Congress is working to pass a $1.7 trillion omnibus spending package before a Friday deadline, which would lead to a federal government shutdown.
The omnibus bill, which was unveiled on Tuesday, contains significant appropriations for defense funding, emergency assistance to Ukraine and aid for nationwide environmental crises like flooding or wildfires.
As it relates to healthcare, the bill also includes $9.2 billion for the Centers for Disease Control and Prevention, as well as funds for the Indian Health Service and provisions addressing the ongoing opioid and mental health crises.
Notably, however, COVID-19 funding was left out of this bill.
“The omnibus is aggressive, generous and far-reaching in health care, making it more affordable, more extensive,” Senate Majority Leader Chuck Schumer, D-N.Y., said this week. “The sooner we pass the omnibus, the better.”
A significant chunk of money is being set aside to fund healthcare research, including $47.5 billion toward the National Institutes of Health, marking a 5.6% increase from previous funding levels.
The bill also dictates that the Advanced Research Projects Agency, or ARPA-H – President Biden’s newly launched agency that aims to boost breakthroughs in medicine – would receive $1.5 billion and be considered a part of the NIH. This follows the debate over where the new agency would be held.
The package also includes a $760 million increase to the CDC, accounting for “fundamental public health activities” across public health infrastructure and infectious disease, according to an overview of the bill. The funding comes after CDC Director Rochelle Walensky launched an internal review of the agency earlier this year and called for an agency revamp to better respond to future health crises.
Some of the most significant health focuses in the bill, however, can be found in the opioid epidemic provisions, which aim to battle the continuous high rates of overdose deaths.
Nearly $5 billion will go toward tackling opioid misuse, marking a $345 million increase. That includes $1.6 billion that will go toward states through the State Opioid Resource Grant, as well as funds for medication-assisted treatment, opioid overdose surveillance at the CDC and rural communities especially hard-hit by the crisis.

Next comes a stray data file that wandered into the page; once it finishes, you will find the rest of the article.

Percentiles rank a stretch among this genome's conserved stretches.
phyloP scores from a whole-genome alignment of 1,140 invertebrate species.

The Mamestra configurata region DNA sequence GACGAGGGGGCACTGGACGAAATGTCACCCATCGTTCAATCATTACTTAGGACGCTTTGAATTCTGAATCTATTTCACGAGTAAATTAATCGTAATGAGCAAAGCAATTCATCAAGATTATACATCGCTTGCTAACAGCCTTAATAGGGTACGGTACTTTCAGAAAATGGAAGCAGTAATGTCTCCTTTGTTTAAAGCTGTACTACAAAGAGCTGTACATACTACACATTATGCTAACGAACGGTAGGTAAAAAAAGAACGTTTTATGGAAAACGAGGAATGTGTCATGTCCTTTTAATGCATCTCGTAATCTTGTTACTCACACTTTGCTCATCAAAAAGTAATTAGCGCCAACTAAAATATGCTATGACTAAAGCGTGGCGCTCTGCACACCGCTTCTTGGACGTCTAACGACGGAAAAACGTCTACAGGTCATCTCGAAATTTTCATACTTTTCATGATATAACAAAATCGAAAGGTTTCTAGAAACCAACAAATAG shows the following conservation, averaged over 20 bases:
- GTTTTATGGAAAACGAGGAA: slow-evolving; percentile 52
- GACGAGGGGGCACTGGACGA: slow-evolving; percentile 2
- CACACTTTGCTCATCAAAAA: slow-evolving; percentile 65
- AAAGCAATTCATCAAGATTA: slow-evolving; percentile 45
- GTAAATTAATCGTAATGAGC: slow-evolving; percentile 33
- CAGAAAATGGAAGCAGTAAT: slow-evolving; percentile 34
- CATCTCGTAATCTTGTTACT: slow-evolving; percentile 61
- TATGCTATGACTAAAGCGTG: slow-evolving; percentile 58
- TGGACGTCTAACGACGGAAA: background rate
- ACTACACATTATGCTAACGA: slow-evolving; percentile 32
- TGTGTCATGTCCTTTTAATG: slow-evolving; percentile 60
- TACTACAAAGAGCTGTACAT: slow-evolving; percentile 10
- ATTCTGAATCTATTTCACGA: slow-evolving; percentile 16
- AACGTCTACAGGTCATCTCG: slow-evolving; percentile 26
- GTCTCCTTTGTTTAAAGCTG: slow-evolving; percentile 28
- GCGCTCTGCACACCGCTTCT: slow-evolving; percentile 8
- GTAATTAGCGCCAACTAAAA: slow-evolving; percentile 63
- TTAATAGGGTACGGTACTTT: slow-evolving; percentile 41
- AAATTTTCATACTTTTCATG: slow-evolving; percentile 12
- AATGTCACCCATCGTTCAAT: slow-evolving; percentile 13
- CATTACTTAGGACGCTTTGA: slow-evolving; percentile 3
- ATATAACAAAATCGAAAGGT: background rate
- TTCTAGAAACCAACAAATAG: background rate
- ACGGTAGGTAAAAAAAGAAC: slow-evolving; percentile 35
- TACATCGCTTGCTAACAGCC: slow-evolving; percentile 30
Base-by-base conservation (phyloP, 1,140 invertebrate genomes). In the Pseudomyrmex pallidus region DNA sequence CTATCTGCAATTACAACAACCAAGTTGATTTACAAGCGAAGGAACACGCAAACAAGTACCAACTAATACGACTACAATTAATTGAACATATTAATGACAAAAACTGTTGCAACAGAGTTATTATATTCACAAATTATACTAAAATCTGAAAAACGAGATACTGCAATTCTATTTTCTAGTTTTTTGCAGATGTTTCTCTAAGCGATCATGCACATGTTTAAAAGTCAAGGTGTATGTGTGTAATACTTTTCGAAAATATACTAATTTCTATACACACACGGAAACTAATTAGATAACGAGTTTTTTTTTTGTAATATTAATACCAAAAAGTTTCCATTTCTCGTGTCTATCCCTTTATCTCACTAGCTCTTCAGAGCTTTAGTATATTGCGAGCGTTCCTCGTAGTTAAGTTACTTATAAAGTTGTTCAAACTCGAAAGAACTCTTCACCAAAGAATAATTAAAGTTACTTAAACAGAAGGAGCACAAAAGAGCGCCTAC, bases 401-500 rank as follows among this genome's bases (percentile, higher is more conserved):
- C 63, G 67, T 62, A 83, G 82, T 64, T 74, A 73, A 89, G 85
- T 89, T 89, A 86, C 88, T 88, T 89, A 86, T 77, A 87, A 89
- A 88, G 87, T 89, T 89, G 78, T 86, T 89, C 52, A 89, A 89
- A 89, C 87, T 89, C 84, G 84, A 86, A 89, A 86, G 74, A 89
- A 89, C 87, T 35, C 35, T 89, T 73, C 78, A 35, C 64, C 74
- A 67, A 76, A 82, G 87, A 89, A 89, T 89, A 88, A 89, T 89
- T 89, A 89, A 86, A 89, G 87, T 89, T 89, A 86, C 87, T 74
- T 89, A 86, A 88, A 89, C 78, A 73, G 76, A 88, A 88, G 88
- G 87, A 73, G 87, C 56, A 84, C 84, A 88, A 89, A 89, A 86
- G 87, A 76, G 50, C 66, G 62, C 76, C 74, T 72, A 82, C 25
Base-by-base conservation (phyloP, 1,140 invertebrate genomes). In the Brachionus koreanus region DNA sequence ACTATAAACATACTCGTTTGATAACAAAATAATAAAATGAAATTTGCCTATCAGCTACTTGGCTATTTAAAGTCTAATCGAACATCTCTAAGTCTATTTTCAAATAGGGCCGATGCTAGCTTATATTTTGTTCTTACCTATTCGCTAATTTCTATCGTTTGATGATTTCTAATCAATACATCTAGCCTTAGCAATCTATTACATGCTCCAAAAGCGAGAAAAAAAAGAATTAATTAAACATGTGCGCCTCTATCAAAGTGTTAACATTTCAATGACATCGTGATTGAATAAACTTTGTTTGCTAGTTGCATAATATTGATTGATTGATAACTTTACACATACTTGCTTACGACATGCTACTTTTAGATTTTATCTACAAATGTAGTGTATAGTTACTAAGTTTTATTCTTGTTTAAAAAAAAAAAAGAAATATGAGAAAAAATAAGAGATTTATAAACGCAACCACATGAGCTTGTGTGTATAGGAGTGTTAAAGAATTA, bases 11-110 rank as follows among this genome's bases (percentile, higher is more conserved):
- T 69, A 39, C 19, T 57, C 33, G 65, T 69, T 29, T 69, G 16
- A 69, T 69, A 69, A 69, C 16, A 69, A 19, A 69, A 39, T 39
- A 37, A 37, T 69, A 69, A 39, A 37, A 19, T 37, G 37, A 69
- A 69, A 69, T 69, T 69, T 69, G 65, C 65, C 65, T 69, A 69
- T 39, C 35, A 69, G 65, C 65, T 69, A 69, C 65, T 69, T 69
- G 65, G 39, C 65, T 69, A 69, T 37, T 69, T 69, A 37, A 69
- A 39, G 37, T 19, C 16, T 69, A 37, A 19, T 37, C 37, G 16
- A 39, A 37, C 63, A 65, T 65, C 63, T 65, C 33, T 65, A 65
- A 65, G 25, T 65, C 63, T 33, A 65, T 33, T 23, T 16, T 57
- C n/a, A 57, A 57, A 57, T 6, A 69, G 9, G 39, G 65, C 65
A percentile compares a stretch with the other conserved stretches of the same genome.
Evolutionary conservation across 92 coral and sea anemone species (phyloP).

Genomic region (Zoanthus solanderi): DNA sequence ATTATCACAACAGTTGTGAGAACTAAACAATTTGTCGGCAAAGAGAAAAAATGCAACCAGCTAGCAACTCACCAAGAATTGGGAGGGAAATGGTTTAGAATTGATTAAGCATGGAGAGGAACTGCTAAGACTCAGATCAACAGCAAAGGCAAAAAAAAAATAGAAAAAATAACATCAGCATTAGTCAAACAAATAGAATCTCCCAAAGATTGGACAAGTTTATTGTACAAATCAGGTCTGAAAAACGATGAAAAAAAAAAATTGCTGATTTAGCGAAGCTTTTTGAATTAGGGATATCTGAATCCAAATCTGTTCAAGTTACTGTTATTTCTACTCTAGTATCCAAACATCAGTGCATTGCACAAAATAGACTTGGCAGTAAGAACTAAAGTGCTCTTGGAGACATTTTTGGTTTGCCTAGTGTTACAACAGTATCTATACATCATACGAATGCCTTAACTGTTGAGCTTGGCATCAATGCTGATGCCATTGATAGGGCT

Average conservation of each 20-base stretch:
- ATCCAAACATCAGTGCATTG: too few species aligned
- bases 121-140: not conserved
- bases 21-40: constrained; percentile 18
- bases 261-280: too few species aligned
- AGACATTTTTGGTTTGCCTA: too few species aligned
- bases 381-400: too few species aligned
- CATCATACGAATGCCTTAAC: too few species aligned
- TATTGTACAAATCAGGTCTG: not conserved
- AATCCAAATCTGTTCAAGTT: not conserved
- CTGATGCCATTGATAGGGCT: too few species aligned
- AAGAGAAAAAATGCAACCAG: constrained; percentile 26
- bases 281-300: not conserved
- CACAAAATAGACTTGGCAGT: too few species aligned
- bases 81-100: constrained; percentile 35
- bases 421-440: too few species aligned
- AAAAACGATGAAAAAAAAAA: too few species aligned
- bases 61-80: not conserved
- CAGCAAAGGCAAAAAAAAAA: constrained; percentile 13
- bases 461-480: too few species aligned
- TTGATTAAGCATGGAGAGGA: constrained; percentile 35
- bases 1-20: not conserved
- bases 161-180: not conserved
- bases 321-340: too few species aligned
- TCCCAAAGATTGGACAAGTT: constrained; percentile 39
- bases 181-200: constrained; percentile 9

The omnibus would also make it easier for healthcare providers to prescribe buprenorphine, which treats substance abuse disorder and opioid addiction.
Additionally, the bill also hones in on mental health. More than $1 billion in the package would go toward the Community Mental Health Services Block Grant to bolster mental health services throughout the U.S. It would also infuse $500 million – nearly doubling previous funding – into the 988 mental health hotline launched in July.
The package would also give the IHS more stable funding through an advance appropriation, or money through the 2024 fiscal year, so that the agency won’t have to worry about temporary funding next year.
Meanwhile, the Food and Drug Administration would see some changes in regards to the accelerated approval pathway, if this version of the omnibus is passed. Another provision would officially give the FDA the ability to require pharma companies to provide post-approval studies if their drugs are sent through the process.
One provision would establish an intra-agency council that would be tasked with making sure the accelerated approval pathway is being held to proper standards. Those measures come after the pathway has received increased scrutiny in the past several years, partially due to the controversial approval of Biogen’s Alzheimer’s drug, Aduhelm.
But pandemic aid was entirely left out of the package, despite a $10 billion request from the Biden administration last month for more COVID-19 aid.That’s in line with the federal government’s preparations to eventually end the public health emergency for COVID-19 and wind down its programs to buy up vaccines, treatments and tests for the public. A lack of COVID-19 aid in the omnibus also means the government won’t be investing in the development of new vaccines that would target future variants, at least for now.